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The loss of HMS Crescent

HMS Crescent was a 36-gun Flora class frigate launched in 1784. She was one of a new breed armed with a main battery of 18 pounder cannons, built to respond to the heavier French and Spanish warships that the Royal Navy encountered during the American War of Independence. She had an active career, serving first on blockade duty in the Channel, and later in the West Indies. Her most celebrated battle came in 1794, when she was commanded by Captain James Saumarez, a Channel Islander and noted fighting captain who would go on to be one of Nelson’s Band of Brothers. Under his command, the Crescent fought a single-ship action off the coast of Normandy against the equal-sized French frigate Reunion. The Crescent defeated and captured her opponent, and Saumarez was rewarded with a knighthood. 


In 1808 the Crescent was commanded by Captain John Temple and was sent to join the Royal Navy’s Baltic Fleet. She left Great Yarmouth in December to cross the North Sea, but as she approached the Skagerrak, the funnel of water that lies at the mouth of the Baltic, the weather began to deteriorate.  A gale blew up from the west and the sea became very rough. As the short winter day came to an end, the crew glimpsed the rocky coast of Norway to the north and that of Denmark to the south.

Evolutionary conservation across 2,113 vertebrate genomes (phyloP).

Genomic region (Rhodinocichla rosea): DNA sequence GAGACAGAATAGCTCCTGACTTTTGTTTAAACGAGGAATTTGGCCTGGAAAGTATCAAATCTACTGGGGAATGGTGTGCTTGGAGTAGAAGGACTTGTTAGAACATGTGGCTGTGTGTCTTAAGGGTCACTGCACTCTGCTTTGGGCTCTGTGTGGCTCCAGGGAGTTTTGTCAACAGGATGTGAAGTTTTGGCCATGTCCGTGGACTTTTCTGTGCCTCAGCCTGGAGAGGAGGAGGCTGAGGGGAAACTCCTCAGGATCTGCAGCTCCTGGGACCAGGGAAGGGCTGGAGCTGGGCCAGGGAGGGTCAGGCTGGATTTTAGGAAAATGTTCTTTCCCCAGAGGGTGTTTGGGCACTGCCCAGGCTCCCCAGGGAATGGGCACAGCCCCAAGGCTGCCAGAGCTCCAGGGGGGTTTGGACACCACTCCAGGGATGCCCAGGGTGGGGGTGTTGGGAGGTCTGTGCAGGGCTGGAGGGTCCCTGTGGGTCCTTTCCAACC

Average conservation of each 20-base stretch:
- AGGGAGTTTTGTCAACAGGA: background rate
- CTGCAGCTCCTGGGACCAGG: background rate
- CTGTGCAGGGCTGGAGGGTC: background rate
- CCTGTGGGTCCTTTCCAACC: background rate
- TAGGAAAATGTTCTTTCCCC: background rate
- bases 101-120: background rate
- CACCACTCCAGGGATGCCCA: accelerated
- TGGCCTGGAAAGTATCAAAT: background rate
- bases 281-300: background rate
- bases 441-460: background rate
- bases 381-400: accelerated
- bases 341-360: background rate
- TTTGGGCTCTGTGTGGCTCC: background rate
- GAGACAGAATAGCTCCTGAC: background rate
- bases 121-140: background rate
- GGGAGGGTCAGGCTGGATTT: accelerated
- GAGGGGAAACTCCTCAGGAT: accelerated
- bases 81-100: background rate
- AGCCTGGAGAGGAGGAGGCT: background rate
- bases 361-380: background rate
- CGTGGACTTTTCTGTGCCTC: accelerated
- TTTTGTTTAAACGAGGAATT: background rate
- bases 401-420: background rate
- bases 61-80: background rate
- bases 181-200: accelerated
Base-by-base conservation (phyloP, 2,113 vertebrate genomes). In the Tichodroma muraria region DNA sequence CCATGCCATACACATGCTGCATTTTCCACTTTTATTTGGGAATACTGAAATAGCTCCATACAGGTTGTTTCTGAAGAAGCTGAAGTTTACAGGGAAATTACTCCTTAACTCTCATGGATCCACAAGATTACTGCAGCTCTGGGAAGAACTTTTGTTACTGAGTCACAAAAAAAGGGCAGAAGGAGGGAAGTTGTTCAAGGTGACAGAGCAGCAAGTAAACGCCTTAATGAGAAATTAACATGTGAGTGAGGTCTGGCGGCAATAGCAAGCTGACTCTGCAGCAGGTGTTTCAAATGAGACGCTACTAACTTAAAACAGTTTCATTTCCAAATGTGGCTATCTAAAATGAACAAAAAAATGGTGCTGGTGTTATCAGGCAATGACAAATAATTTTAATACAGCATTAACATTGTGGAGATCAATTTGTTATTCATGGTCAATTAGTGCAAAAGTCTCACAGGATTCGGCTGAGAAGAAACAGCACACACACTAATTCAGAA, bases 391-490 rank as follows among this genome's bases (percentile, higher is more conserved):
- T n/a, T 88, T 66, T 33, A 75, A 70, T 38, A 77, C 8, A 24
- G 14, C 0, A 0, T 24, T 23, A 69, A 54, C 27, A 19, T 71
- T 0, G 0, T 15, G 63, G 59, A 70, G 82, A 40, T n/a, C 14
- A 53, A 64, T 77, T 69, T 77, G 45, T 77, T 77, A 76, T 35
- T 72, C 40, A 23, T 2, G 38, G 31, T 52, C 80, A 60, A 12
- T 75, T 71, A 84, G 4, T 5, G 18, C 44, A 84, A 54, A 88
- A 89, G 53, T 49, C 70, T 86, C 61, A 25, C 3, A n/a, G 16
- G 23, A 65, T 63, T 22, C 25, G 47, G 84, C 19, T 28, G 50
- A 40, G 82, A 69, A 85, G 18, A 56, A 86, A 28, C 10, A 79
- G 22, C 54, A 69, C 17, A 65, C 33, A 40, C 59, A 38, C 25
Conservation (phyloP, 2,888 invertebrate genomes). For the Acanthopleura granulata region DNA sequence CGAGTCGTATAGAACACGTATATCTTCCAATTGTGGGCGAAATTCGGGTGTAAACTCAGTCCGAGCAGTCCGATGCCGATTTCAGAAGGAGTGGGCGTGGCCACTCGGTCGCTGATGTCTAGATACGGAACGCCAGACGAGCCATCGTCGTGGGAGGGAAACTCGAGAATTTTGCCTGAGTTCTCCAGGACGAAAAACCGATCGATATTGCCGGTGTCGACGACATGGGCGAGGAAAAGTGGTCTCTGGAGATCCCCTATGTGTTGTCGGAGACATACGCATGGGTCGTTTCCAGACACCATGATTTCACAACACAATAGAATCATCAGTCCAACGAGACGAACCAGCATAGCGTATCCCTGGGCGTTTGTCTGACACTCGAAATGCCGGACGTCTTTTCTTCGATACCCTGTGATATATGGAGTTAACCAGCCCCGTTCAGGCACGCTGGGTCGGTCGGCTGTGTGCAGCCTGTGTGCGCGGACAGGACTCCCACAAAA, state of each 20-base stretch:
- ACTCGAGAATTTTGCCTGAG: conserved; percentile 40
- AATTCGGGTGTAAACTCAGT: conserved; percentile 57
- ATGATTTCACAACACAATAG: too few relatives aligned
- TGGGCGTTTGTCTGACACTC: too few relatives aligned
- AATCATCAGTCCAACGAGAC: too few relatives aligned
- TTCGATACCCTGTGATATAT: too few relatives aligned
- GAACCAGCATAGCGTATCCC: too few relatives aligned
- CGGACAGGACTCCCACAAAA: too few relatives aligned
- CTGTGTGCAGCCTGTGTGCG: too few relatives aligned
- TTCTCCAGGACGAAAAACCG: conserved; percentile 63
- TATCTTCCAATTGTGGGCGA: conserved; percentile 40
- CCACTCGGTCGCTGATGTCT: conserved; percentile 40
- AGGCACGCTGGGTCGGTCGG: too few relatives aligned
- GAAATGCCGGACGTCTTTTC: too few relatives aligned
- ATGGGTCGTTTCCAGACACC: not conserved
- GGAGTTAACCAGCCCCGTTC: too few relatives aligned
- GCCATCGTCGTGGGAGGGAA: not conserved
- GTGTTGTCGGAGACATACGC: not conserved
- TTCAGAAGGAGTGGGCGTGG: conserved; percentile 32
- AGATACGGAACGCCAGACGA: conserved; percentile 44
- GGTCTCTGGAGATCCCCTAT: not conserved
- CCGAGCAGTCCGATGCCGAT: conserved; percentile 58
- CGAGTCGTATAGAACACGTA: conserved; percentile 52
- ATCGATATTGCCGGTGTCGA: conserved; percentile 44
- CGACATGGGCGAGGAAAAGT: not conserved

Captain Temple had been allocated two experienced Baltic pilots, who advised him that if the Crescent was to hove to (that is turn bow on to the storm) under reefed topsails, she would slowly be pushed into the Skagerrak by the wind. Here, the pilots told him, there was plenty of sea room. When morning came, the weather would improve, and the ship would be in the right position to sail into the Baltic. Temple followed this advice, but stationed reliable hands in the bow to take regular soundings of the depth of water beneath the ship.


Initially the frigate was in twenty-five fathoms (150 feet), which was more than adequate, but then the depth began to steadily reduce. When it reached thirteen fathoms, Temple queried the situation with the pilots, who assured him that all was well. By now the night was so black that nothing could be seen, and the gale was getting ever stronger. The next sounding recorded ten fathoms, but before another cast could be taken the Crescent’s hull grounded on a reef.


Captain Temple and his officers now sprang into action. A combination of the huge sea beating on the stricken ship and the reefed topsail was now canting the frigate dangerously over, so he sent his topmen aloft to take in sail. The night was still so dark little could be made out, but he launched one of his ship’s boats to sound around the Crescent and find out more about her position. When it returned it reported that all the water to the east of them was full of shoals and reefs, and that the gale combined with a strong easterly current was pushing the ship deeper into trouble.